The Justice Department under former President Donald Trump secretly subpoenaed Apple for the phone data of Democratic members of the House Intelligence Committee, their aides, and their families, including the committee’s now-chairman Adam Schiff, according to a bombshell New York Times report Friday.
DOJ prosecutors seized the iPhone metadata of at least a dozen people tied to the committee in 2017 and 2018, including Schiff and Rep. Eric Swalwell, who confirmed to multiple outlets Thursday that he’d been informed of the seizure of his data.
The Attorney General at the time, Jeff Sessions, was hunting for the source of leaks of classified information to the media about contacts between the Russian government and associates of Trump, according to the Times. Though the investigation turned up no evidence that the Democrats were the source of the leaks, the Times reported, Sessions’ successor, William Barr, renewed the case.
Schiff told CNN that “a lot” of people’s records were swept up in the probe, saying some people whose data was subpoenaed thought the email from Apple informing them was spam. Apple was under a gag order that expired this year, the Times reported.
As part of the data collection, the metadata of a minor was seized, the Times reported.
“Trump repeatedly demanded the DOJ go after his political enemies. It's clear his demands didn't fall on deaf ears,” Schiff said in a tweet Thursday. “This baseless investigation, while now closed, is yet another example of Trump's corrupt weaponization of justice.”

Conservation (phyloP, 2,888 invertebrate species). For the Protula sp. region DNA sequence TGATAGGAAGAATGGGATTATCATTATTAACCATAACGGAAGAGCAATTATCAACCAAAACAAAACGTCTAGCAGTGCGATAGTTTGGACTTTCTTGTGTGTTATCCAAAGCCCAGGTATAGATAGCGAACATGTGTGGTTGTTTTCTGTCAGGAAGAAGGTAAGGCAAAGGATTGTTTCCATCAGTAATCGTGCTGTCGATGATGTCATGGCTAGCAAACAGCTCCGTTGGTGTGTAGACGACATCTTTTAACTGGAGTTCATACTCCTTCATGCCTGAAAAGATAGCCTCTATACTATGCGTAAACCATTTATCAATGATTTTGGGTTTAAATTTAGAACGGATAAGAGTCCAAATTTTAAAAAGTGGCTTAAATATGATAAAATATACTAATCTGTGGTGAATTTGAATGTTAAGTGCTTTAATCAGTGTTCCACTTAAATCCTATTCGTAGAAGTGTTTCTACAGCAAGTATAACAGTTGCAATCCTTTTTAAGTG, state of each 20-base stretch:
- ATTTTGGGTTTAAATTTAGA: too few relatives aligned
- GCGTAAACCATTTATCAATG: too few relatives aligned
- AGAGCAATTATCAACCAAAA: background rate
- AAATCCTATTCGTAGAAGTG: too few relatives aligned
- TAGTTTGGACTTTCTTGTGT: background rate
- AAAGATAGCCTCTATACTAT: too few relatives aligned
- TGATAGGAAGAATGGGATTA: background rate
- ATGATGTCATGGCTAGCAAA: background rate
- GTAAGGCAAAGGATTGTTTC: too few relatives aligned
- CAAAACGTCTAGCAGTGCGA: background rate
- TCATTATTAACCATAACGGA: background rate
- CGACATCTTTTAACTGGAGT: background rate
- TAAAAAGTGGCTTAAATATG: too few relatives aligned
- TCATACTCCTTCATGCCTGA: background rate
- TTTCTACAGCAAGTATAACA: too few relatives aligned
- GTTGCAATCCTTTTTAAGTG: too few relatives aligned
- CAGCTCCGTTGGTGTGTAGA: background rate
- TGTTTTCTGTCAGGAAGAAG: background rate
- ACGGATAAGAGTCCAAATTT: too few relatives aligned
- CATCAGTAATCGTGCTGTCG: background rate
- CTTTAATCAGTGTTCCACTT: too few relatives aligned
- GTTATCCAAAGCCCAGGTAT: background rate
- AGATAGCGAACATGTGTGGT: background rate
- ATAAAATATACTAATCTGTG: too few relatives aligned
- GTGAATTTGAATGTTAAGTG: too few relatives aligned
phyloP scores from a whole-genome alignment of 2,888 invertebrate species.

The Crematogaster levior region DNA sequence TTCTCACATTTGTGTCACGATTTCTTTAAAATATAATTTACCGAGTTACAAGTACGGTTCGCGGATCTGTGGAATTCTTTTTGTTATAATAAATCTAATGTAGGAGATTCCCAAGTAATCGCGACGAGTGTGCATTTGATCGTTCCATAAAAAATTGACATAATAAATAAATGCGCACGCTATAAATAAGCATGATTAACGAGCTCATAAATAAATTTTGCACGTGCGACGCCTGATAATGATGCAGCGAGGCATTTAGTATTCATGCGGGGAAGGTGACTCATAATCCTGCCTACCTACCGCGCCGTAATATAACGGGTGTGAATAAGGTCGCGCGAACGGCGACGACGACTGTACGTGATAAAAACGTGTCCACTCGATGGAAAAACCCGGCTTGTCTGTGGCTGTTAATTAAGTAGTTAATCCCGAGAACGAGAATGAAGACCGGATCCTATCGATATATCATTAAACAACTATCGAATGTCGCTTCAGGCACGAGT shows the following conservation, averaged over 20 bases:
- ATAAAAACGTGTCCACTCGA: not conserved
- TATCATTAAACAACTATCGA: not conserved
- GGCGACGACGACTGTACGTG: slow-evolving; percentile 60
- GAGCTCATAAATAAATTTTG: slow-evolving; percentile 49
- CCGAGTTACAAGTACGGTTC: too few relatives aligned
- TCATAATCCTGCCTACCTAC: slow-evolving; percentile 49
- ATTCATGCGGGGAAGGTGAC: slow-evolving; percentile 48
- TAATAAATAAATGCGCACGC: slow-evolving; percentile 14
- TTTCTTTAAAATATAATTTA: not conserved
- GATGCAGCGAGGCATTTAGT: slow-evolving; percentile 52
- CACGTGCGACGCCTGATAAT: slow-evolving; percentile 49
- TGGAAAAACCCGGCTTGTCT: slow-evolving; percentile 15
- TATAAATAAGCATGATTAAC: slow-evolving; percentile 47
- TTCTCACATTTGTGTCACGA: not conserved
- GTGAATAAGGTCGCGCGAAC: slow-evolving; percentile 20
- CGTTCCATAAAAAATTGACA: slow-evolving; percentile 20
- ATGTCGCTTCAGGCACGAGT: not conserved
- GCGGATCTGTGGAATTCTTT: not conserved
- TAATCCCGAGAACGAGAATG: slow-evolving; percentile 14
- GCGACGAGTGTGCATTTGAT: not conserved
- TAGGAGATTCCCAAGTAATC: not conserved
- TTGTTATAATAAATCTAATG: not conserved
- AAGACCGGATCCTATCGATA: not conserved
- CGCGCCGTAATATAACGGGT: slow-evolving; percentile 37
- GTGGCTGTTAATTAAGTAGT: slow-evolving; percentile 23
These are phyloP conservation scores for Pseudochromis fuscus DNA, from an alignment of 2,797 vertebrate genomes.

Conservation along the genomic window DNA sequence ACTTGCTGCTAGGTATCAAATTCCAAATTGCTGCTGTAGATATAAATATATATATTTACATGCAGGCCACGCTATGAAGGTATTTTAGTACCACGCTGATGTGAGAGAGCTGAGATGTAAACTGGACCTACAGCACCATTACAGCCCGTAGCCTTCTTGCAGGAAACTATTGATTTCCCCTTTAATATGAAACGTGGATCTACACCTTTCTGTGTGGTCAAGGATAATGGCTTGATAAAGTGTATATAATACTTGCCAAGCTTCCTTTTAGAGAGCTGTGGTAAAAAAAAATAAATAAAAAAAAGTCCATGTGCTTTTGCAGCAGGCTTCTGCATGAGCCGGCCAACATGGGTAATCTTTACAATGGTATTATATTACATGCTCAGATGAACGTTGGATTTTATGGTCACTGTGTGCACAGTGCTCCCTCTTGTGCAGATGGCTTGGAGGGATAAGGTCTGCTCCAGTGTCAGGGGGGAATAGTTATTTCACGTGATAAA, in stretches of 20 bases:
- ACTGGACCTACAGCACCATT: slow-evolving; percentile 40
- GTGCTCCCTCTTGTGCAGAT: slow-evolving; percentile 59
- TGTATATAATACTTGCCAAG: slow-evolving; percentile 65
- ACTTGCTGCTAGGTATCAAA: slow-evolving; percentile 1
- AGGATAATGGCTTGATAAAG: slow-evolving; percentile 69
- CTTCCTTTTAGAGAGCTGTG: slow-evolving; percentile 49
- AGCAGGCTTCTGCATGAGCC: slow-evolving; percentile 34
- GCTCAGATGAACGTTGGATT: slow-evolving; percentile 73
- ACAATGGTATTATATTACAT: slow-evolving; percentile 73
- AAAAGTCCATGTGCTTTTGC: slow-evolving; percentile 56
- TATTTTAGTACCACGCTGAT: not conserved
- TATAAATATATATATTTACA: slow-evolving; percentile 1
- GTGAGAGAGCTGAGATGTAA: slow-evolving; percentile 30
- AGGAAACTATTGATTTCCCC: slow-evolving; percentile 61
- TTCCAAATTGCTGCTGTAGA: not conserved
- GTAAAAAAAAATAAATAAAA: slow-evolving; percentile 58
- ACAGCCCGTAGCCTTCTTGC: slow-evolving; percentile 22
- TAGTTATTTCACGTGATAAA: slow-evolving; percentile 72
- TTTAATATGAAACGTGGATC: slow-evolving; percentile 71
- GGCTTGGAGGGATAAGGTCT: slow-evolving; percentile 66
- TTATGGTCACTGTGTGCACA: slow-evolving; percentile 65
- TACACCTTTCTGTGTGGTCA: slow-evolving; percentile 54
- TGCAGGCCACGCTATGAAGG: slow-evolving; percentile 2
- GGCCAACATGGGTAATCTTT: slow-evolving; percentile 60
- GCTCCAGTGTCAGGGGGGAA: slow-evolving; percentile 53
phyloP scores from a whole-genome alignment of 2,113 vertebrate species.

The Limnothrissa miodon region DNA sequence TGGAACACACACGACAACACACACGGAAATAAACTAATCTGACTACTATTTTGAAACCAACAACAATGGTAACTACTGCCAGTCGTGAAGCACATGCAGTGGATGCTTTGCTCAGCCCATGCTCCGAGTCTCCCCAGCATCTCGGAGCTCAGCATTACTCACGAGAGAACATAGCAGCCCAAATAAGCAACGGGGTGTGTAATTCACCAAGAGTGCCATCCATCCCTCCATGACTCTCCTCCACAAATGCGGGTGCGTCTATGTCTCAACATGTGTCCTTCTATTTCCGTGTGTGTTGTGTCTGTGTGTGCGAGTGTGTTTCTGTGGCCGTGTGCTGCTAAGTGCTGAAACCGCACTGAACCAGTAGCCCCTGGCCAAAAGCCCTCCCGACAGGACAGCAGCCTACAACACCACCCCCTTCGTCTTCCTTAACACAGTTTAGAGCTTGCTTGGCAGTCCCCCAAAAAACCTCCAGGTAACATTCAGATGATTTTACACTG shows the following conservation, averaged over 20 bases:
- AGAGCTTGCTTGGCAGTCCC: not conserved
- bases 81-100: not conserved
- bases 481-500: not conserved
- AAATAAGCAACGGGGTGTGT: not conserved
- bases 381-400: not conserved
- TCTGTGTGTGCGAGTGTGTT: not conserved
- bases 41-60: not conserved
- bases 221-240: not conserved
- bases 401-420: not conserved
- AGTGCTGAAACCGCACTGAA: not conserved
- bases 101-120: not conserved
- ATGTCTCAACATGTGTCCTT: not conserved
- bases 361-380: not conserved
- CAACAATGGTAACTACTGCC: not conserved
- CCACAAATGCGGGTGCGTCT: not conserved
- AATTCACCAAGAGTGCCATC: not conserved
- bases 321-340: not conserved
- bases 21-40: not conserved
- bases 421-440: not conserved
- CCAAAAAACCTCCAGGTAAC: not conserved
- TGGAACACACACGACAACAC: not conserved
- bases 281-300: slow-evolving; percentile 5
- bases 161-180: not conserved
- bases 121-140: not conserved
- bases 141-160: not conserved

It’s unclear whether any Republican members of the committee were investigated as well. A spokesperson for Rep. Devin Nunes, the ranking member of the committee and its former chairman, did not immediately return a request for comment, and the Times reports that the Justice Department has refused to tell Democrats whether any Republicans on the committee were subpoenaed.
In recent weeks CNN, the Washington Post, and the New York Times have all said the Trump DOJ tried (in some cases successfully) to seize their reporters’ phone and email records. In the case of CNN, general counsel David Vigilante wrote in an explanation on the outlet’s website that he was under a gag order rendering him unable to communicate with the reporter whose records were in question for nearly a year.
“I was told in no uncertain terms (multiple times) that I was forbidden from communicating about any aspect of the order or these proceedings to the journalist whose interests I am duty-bound to protect, Barbara Starr,” Vigilante wrote. “And I was further informed that if I violated the order, I was subject to charges of contempt and even criminal prosecution for obstruction of justice.”